Thursday, May 26, 2016

S gauge, a working van and playground J94 in BRM

S gauge wagon

This month I tick off an item on my model making "bucket list" as I dabble in S scale.This half way house between OO and O has appealed to me since I first became aware of it in a 1983 issue of Scale Trains. Being a scale for scratchbuilders also touches my interest in working away from the dominance of RTR models.

The timing of this project couldn't have been better. The society had just developed a kit based on a plastic moulded body when I started researching for my "Wagon kit in every scale" series. I'd assumed that there would be much effort pulling together items from several manufacturers, but no. Thanks to a special effort for the 75th Anniversary of the scale, it was all available in one box. An very nice it is too. The experience has tempted me to want to do more.

White van

Moving things on layouts are always popular. Of course we normally mean trains, but Faller's road system has been with us for years now and yet I've never had a go with it. This changes with the first part of my build of a modern shopping centre.

The van shown in the picture circles the diorama surprisingly realistically at a sensible speed. With a little weathering, you'd not be able to tell it from a diecast, except when it starts to move.

J94 in the playground

When I was a child, a J94 could be found in a local park acting as a climbing frame. It's long gone now, but I've built a miniature version using a old Airfix kit. 

Elsewhere, I'm helping you chose a craft knife and on the DVD there is a tribute to John Webb with a show of his fantastic EM gauge locomotives.There's also a little video I made in the Extra's section on a 009 loco shown in the main mag. I had to do a bit of chassis fettling for Ben and decided a video was easier than a long e-mail. I hadn't expected it to go public but the team thought it would be entertaining. Next time I'll be more showbiz!


Nick Brad said...

A trip to WH Smiths beckons :)

Mark said...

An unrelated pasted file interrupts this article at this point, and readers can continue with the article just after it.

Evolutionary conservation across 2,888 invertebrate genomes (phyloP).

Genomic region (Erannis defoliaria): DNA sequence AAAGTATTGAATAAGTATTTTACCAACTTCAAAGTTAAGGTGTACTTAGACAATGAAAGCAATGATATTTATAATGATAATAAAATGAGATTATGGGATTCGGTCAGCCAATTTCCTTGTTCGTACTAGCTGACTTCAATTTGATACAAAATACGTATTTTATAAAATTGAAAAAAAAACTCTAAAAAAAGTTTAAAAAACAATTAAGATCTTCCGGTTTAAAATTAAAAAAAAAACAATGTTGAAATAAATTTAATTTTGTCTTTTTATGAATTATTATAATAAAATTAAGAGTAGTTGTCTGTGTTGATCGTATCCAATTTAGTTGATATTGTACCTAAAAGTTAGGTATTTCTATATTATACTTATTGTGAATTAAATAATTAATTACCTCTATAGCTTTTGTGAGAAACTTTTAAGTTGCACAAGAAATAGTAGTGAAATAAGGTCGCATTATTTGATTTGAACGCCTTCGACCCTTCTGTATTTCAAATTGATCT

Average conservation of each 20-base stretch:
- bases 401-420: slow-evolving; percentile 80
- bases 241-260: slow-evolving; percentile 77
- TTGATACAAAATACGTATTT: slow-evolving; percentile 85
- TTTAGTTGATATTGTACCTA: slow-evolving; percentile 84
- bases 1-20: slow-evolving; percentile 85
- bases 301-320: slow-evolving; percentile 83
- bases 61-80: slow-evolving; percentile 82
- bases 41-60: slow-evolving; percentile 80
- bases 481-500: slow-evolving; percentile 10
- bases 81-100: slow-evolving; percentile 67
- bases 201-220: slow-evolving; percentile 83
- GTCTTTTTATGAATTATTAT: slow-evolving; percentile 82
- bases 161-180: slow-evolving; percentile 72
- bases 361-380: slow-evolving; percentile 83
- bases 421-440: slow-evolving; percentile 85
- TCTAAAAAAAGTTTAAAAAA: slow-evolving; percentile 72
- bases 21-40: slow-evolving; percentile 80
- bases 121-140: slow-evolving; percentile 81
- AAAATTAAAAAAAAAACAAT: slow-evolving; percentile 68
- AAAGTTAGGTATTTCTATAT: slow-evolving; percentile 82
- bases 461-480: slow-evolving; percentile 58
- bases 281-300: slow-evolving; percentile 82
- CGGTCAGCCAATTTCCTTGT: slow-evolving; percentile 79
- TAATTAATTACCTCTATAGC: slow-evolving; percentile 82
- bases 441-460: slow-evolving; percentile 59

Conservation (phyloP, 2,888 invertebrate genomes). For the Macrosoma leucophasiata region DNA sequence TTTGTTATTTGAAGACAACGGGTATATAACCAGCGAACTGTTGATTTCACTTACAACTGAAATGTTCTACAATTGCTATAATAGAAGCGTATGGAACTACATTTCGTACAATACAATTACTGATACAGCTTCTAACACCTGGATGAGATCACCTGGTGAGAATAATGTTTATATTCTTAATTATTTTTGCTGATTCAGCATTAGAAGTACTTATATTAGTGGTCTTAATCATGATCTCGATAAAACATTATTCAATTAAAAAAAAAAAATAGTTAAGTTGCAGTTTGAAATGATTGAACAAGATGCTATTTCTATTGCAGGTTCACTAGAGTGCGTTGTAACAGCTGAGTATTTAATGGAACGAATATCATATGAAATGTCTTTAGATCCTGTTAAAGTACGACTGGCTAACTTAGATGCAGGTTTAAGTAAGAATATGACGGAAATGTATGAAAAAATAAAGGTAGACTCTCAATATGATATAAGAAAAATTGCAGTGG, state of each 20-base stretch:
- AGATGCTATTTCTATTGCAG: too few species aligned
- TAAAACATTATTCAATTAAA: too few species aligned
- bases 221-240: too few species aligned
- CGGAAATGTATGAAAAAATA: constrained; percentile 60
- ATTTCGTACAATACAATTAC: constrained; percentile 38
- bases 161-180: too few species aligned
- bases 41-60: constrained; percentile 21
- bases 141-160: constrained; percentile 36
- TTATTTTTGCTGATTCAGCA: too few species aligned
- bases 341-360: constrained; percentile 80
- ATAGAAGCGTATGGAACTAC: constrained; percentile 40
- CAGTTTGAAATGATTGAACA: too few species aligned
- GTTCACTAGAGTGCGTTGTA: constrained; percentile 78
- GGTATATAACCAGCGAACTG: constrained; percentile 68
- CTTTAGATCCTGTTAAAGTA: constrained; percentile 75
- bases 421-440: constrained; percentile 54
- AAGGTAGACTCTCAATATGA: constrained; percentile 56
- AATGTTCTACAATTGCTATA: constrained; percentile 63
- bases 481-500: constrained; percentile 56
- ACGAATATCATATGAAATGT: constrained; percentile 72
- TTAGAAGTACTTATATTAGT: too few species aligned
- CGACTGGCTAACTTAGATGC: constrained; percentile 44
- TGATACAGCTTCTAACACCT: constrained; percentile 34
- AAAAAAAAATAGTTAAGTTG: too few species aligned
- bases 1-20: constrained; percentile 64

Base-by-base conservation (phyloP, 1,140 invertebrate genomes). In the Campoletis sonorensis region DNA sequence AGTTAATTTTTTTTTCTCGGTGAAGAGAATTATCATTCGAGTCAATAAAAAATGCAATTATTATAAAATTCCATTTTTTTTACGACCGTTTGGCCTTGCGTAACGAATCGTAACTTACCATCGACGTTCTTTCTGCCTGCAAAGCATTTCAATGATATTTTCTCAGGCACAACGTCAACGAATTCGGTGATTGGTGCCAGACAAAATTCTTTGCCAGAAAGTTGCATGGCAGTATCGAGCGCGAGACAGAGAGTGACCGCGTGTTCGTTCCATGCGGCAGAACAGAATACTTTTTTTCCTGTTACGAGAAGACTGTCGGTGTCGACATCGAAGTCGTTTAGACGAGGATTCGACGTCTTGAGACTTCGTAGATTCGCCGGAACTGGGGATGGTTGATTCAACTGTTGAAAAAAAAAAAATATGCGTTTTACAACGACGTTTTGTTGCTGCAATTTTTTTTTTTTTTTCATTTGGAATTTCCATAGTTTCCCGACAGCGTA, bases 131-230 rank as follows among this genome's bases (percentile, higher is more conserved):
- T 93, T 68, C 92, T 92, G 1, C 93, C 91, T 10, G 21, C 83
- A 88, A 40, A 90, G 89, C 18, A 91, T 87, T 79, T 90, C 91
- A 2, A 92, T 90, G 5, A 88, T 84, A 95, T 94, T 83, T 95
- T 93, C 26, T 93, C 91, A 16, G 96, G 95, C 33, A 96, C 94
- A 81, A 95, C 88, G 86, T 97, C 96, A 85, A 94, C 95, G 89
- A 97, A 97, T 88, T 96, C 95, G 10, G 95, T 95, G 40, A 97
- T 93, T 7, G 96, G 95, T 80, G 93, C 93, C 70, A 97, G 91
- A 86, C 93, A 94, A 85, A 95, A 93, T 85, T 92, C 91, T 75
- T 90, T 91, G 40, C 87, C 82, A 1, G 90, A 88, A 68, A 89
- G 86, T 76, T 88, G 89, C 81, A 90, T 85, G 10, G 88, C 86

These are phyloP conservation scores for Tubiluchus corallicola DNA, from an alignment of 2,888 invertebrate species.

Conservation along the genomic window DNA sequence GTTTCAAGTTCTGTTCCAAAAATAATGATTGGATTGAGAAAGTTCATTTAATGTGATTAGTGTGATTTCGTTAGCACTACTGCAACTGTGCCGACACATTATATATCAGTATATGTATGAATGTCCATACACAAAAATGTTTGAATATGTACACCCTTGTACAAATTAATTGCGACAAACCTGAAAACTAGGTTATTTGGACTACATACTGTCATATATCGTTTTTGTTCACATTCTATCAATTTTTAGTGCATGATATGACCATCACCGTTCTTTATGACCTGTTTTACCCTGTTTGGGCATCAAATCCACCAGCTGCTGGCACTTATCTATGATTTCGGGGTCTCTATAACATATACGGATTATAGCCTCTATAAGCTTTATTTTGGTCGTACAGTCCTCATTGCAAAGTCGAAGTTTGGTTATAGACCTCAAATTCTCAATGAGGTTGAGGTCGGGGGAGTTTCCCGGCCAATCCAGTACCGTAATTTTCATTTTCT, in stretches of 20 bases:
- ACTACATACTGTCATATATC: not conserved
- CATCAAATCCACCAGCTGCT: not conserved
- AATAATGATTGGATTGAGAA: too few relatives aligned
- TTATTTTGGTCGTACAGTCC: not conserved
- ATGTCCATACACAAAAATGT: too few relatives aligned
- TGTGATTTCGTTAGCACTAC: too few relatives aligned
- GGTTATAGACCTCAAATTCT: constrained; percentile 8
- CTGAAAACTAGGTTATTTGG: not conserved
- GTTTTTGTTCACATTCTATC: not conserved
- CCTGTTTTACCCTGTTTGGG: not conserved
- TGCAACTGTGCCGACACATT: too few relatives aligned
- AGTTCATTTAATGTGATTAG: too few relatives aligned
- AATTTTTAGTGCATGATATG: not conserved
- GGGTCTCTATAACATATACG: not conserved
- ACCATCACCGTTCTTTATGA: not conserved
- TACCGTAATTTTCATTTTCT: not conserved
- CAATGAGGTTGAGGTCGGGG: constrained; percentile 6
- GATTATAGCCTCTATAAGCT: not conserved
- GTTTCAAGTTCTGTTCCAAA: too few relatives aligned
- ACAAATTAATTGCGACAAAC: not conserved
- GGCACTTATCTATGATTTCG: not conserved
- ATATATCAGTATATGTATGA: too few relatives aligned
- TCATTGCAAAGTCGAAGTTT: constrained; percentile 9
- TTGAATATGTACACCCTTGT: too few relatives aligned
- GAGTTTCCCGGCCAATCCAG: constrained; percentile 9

Looking forward to getting hold of a copy of the magazine this month, as I designed the 009 kit you helped Ben assemble. Even I'll admit that it's tiny size does make it a little fiddly to build but hopefully you both found it worth the perseverance?

Phil Parker said...

It's certainly fiddly. The problem we found is that the drive has very little "grunt" and so all the bearings need to be reamed out for friction free running. Geared chassis can usually be built a little tight and run in but not this one. Ben got a bit stuck here, but mostly because he doesn't own any reamers. I do, so I took it to bits and re-assembled. Now a runner.

Having said that, the body worked well and the finished model looks great and runs OK. I still think a touch of running in will help.

It's a bit of a masterpiece though. SUCH a tiny loco and no visible motor. Amazing.

Mark said...

Interesting, I'd assumed it would be the pickups that caused the most issue (I know they are the bit I found most awkward). The holes in the chassis were all reamed out to 1.55mm for 1.5mm shafts which is about what you'll get on a normal brass bearing, and I do check that a shaft runs smoothly through each pair of holes. Having said that as you say the motor is rather lacking in power so any stiffness at all is a real issue. If there had been space I'd have fitted ball bearings for the layshaft but I just couldn't figure out a way to do that and keep the motor invisible.

Any idea what size you made the holes or did you just use a tapered reamer to open them slightly. If opening them out a touch more helps then I might invest in another reamer (the straight chucking reamers to make nice straight bearings are exceedingly expensive compared with cheap tapered ones) for the next batch.

Not sure I'd refer to it as a "masterpiece" of design but I am rather proud of it. It's the first loco I've ever designed (only the the third loco I've ever finished, in any scale), and it was runner up in the 2015 009 society AGM modelling competition.

If you, or anyone else, wants to see more about how the design evolved and eventually became a kit then there are lots of details on my blog. The story starts with this post and then appears on and off until I'd built a second prototype and was awarded the runner up prize (see this post). Unfortunately I never gave all the posts a sensible label so it's not easy to find them all without simply working your way forward through the blog (something I should probably go back fix).

Phil Parker said...

The pickups are entertaining - Ben had trimmed the wire already so I had to replace it with phospher bronze strip suitably thinned down (deadline looming, couldn't get thin enough wire). They do act as brakes and when there's not much power to spare...

Reaming was with actually with slightly tapered broaches. Just a whisker off each bearing did the job.